In the agriculture world, news of the partial U.S.-China trade deal has sparked a lot of buzz about soybeans. It turns out, wheat could actually end up being a bigger surprise winner.

Speculations is mounting that China will work to fill its wheat-buying quota as part of the detente, a pledge it failed to stick to in the past. While the allotment, set by the World Trade Organization, could be filled by supplies from any country, it still means additional global demand at a time the market is tighter.

Purchases of soybeans, meanwhile, are likely to be hampered by a deadly pig disease that's reducing demand. The oilseed is crushed to make cooking oil and meal, a key ingredient in hog feed.

"The potential that China could secure an additional 5 to 6 million tons of world wheat annually is underpinning Chicago Board of Trade wheat," Chicago-based consultant AgResource Co. said in a report Thursday, Dec. 26.

Wheat traders expect China will soon release the quota, according to AgResource, and prices are already reacting. On Friday, futures for March delivery rose as much as 2.2% to $5.61 a bushel in Chicago, the highest for a most-active contract since August 2018. Futures traded in Paris reached the highest since June.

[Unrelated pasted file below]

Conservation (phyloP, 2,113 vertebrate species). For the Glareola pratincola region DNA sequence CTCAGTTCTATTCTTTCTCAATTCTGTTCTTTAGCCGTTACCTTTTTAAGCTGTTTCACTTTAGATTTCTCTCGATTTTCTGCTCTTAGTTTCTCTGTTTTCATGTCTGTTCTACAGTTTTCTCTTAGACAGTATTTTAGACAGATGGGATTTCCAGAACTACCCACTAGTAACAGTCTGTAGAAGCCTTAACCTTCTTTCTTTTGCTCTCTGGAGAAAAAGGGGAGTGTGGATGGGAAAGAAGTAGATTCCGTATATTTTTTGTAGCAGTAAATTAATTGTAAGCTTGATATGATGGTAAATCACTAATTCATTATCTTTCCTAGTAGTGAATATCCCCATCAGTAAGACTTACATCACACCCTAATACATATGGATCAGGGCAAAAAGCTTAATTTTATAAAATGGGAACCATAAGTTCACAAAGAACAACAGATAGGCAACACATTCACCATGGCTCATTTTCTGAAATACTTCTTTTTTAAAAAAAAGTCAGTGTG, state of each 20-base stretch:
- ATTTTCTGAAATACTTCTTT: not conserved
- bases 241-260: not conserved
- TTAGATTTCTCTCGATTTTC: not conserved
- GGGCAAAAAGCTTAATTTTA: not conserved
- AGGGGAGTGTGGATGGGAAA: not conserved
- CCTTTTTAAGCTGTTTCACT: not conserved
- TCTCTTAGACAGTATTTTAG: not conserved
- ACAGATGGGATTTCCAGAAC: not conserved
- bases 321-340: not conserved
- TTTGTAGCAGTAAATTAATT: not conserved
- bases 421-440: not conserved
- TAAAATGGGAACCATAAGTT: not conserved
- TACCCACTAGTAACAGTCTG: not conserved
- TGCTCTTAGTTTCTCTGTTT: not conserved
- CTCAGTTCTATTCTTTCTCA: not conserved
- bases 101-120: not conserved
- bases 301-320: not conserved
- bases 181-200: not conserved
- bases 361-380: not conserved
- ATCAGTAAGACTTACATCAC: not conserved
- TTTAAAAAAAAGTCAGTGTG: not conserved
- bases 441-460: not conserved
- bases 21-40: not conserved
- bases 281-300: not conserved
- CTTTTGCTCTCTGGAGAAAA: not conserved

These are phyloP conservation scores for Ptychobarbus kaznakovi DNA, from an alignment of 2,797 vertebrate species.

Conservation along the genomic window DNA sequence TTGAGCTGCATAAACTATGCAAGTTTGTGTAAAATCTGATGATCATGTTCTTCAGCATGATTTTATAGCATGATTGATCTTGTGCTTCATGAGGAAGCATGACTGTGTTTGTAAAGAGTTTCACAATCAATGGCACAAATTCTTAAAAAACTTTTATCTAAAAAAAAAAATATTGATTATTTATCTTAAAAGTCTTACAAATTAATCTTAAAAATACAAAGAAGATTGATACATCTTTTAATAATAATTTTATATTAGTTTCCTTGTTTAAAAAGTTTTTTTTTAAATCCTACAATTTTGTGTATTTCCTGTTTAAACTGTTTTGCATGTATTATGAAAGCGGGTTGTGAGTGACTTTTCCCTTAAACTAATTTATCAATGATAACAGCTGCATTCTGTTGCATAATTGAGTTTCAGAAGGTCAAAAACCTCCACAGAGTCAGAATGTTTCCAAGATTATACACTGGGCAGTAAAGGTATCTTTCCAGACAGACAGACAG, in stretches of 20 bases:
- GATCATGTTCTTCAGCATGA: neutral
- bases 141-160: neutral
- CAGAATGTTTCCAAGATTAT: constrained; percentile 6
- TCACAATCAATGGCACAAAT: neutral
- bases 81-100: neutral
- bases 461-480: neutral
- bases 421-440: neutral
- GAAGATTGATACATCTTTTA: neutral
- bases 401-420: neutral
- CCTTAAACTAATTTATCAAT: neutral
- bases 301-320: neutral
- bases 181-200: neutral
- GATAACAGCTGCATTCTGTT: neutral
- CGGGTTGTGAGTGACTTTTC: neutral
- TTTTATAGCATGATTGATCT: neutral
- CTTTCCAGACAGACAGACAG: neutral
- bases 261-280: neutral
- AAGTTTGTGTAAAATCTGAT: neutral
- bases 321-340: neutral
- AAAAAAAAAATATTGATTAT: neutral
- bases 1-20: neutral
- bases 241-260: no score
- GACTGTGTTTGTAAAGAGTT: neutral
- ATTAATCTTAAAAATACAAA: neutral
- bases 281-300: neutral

If Chinese purchases were to reach the quota mark of 9.6-million metric tons, that would represent a big jump in demand. In the six years through 2017, buying has averaged less than 50% of the allotment.

China will likely fill its quota with the cheapest wheat in the market. While that's usually grain from the Black Sea, U.S. supplies have been getting more competitive and international buyers have recently turned to American shipments.

In the week ended Dec. 19, American exporters sold 715,000 tons of U.S. wheat. That follows the previous week's sales of 868,600 tons, which was the most in six years, according to USDA figures, excluding skewed data released after the federal government shutdown earlier this year.

Relatively tighter corn supplies in South America and wheat in top shipper Russia have made American grain more competitively priced. Heavy rain in Europe is also making it harder for growers there to plant, with Consultants Strategie Grains expecting the crop to drop by 3.6% in the European Union. In western Australia, wheat yields have been disappointing due to hot and dry weather.

China hasn't purchased significant volumes of American supply since October. But, underscoring U.S. wheat's competitiveness in world markets, other top Asian importers including Indonesia, Japan, Philippines and Taiwan have snatched up supplies in recent weeks, according to USDA data.

Corn could also benefit if China moves to fill grain quotas, but to a smaller degree. At 7.2 million tons, the allotment is not only smaller, but the Asian nation has historically done a better job of filling it, meaning it wouldn't represent a very big increase in demand.

"The impact on corn values is far less," AgResource said.

This is article was written by Isis Almeida and Michael Hirtzer, reporters for Bloomberg.